1

Let's assume I have a raster representing the speed of movement in Km/h, and the raster cell size is, say, 500m. Am I correct in understanding that, in order for me to calculate the time it takes to cross one cell, I can use the following formula: t=space/speed? In this case, the time would be 500 divided by the speed in Km/h. While I believe that that is generally correct, what I cannot wrap my head around is if one has to account for cell size, e.g. multiplying (or dividing) the resulting figure by the cell size of the raster. I mean, space/speed in Km/H gives the time to cross 1km. But, since my raster cell size is 500m (i.e., less than a Km, actually half), is another step needed to account for the difference?

  • If your pixel size is 500m x 500m, the direction of travel adds a trigonometric component to the distance, up to sqrt (2)*500m, which will increase the time necessary to cross the pixel proportionately. – Vince Mar 17 '17 at 11:38
  • @Vince: Maybe. It depends on how what rules surround movement and what level of abstraction you are looking for in your answer. For example, stream modeling is done using a raster, although streams can and do move diagonally across raster cells, this is ignored when calculating the length of the stream. Its an assumption of the model that streams can only move in the cardinal directions. – SeldomSeenSlim Mar 17 '17 at 14:05
1

This depends on the rules you have for movement across your raster. Can one only move from adjacent cell to adjacent cell. Can one move in a non-cardinal manner between cells?

Following on what might be a simple case:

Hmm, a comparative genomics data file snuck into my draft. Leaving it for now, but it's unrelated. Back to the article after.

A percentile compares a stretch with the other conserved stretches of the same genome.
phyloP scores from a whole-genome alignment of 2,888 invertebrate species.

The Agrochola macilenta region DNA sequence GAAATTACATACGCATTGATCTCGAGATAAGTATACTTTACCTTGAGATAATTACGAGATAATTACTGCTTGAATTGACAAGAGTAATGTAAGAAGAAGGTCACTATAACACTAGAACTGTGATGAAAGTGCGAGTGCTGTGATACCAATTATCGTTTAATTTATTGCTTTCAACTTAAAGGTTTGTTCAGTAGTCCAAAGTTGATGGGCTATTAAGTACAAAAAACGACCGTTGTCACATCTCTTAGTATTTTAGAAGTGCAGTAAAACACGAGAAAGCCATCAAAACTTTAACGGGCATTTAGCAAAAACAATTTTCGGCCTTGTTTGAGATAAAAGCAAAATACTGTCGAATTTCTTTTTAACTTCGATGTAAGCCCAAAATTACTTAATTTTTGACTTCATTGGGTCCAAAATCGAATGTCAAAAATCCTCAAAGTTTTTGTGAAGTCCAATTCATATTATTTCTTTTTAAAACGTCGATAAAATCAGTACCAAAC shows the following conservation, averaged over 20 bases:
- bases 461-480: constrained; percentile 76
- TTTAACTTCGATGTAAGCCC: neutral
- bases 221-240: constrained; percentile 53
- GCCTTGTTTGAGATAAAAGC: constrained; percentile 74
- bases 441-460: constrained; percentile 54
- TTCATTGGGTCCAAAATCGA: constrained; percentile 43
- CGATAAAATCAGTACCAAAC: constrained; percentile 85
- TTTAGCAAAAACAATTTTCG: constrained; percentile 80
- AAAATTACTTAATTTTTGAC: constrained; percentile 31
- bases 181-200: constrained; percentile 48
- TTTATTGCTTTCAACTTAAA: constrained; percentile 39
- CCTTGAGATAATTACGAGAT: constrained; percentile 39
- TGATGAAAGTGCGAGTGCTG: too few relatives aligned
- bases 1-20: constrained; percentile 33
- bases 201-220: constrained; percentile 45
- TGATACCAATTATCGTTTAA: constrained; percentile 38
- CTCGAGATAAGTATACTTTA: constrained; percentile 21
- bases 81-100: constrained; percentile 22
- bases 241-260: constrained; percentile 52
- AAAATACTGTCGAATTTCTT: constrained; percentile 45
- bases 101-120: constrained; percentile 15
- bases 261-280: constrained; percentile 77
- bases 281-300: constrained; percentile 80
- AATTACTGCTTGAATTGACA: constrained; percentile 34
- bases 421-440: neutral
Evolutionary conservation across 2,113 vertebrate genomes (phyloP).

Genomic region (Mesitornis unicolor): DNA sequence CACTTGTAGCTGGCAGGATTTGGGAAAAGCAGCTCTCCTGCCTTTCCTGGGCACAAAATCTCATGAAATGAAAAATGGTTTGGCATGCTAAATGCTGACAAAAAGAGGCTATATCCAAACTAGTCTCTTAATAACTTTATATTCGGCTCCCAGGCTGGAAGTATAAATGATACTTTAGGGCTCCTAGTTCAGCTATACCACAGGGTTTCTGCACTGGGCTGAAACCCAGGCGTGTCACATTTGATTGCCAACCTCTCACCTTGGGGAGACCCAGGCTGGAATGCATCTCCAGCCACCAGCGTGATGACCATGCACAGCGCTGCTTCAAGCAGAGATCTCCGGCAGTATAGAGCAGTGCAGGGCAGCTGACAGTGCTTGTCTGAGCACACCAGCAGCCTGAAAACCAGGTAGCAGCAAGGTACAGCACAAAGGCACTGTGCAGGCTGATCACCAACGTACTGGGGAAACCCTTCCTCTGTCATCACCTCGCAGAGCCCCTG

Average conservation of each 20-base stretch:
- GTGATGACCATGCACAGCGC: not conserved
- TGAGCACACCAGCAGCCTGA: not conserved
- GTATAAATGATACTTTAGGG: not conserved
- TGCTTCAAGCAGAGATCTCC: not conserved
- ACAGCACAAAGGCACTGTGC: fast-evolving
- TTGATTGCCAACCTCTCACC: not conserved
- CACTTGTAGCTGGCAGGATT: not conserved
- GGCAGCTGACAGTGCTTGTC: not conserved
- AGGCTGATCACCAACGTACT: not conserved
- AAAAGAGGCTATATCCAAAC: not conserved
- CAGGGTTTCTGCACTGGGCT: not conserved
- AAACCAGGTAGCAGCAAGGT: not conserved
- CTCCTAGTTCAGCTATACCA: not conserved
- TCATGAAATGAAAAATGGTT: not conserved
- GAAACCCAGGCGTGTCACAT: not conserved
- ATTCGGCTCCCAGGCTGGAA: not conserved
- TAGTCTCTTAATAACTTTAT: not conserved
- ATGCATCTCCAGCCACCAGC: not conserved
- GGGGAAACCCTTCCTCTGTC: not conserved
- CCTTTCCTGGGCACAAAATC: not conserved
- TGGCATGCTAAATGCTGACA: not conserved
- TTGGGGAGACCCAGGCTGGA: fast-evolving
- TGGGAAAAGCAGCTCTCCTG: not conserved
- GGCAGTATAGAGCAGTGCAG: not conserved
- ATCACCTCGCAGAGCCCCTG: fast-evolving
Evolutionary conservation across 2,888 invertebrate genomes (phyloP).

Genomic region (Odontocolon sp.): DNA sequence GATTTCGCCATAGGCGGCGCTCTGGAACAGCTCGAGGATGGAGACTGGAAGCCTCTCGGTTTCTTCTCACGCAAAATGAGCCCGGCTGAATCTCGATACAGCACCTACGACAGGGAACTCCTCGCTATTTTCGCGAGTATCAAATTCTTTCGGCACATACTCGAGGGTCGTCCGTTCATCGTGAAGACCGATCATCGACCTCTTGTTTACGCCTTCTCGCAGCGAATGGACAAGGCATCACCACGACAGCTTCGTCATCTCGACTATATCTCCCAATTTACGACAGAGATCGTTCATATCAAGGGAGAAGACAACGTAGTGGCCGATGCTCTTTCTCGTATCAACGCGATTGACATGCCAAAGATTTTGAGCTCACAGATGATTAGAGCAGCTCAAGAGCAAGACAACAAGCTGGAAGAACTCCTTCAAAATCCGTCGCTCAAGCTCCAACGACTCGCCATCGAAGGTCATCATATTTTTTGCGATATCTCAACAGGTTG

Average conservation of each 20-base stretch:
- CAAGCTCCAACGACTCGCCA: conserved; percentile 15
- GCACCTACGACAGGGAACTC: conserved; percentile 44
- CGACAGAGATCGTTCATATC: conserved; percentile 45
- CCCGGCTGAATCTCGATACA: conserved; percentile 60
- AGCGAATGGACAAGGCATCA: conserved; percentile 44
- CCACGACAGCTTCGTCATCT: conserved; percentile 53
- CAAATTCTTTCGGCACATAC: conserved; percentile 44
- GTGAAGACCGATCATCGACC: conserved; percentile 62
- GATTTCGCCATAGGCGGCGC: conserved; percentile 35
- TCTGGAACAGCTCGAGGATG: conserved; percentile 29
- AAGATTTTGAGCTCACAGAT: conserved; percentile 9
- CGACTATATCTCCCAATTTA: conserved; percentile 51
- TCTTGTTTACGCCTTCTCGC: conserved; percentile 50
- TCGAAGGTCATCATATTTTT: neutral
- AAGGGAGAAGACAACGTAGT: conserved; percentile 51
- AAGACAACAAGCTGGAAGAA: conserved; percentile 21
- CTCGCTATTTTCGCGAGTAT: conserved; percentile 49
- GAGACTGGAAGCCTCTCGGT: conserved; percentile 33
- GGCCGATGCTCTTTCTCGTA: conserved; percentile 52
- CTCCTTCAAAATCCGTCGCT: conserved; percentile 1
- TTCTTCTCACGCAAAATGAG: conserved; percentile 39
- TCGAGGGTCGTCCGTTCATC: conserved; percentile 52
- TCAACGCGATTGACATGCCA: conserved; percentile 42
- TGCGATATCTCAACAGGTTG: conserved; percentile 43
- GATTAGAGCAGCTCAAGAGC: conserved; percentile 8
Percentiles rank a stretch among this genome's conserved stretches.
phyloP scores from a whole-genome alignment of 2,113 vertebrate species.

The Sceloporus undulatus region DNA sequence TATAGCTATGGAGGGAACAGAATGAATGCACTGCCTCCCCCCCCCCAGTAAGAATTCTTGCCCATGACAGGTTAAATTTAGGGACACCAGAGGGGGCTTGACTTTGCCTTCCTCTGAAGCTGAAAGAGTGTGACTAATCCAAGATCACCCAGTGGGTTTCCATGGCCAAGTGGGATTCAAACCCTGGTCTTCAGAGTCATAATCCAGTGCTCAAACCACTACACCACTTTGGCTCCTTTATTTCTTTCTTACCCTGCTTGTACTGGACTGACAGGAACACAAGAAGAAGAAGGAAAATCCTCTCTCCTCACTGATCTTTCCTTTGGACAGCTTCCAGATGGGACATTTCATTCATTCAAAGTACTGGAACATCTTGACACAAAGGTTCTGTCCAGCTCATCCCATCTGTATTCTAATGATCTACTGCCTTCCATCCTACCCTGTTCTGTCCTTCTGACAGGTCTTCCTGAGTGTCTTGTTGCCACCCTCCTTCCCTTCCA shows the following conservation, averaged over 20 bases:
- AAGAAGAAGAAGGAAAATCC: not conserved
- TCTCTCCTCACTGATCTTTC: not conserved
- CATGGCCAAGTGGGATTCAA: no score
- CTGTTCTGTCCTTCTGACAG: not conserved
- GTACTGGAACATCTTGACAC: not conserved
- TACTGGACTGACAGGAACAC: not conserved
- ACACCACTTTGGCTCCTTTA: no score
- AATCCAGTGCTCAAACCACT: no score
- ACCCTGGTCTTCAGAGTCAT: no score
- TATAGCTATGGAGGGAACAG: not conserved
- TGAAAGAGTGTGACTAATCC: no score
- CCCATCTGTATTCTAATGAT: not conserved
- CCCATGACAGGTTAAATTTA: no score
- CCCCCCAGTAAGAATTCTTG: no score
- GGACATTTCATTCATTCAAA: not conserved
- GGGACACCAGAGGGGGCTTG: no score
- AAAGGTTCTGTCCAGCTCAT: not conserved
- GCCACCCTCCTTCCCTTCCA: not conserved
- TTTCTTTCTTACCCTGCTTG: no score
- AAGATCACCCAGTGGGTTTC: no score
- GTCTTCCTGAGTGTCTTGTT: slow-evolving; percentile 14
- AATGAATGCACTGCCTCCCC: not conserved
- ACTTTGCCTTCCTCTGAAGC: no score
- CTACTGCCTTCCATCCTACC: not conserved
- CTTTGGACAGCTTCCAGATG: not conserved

library(raster)

speed.rast<-raster(ncol=10, nrow=10, xmn=0, xmx=5000, ymn=0, ymx=5000)

speed.rast[]<-replicate(10,as.integer(runif(1:10)*15+1))

speed.rast

class       : RasterLayer 
dimensions  : 10, 10, 100  (nrow, ncol, ncell)
resolution  : 500, 500  (x, y)
extent      : 0, 5000, 0, 5000  (xmin, xmax, ymin, ymax)
coord. ref. : NA 
data source : in memory
names       : layer 
values      : 1, 15  (min, max)

Ok so we've got a raster to work with. Lets calculate the time it takes to cross the raster in the horizontal.

In a 10 cell raster that implies that the total distance across our raster is 5000m, 5km. The "speed" of a cell is going to be inversely proportional to the time it take to cross it. Makes sense right? The faster we go the more quickly we cross a cell

t= 1/Speed

Now we account for the size of a cell

t= ( 1/Speed )* distance

So lets say we want to cross 1 cell which has a speed of 1 km/hr

t= (1/1kmhr)*0.5km

Units cancel

t= 0.5hr

Ok. Sanity check complete. It takes us 0.5hr to cross a 500m cell at 1km/hr. A bit more sanity before we go too far..

speed.rast[1,1]
3

Cell 1,1 of our raster is speed 3.

(1/speed.rast[1,1])*5
0.1666667

So it should take us .17 hours to cross a 500m cell of speed 3. For a whole row:

(1/speed.rast[1,])*.5
[1] 0.16666667 0.04545455 0.06250000 0.07142857 0.04545455 0.04545455    0.03333333 0.03571429 0.10000000 0.07142857

sum((1/speed.rast[1,])*.5)
0.6774351

These results seem reasonable. Sum the inverse of the speed for a cell and multiply it by the resolution of the cell for the time it takes to cross a given cell. Sum this value over then cells crossed to get your travel time.

This works fine for simple travel over straight lines in cardinal directions. Let me know if this answers your question. I have a solution for the more complicated case of non-straight lines in many directions, but I want to see what you can come up with first.

  • Thank you for the detailed and informative response. That has clarified my doubts, which were centred on the fact that we have indeed to multiply the inverse of the speed by the cell resolution. Importantly, the latter has to be expressed as fraction of the distance unit used to express the speed (in this case, Km). Thanks – NewAtGis Mar 25 '17 at 11:59

Your Answer

By clicking “Post Your Answer”, you agree to our terms of service, privacy policy and cookie policy

Not the answer you're looking for? Browse other questions tagged or ask your own question.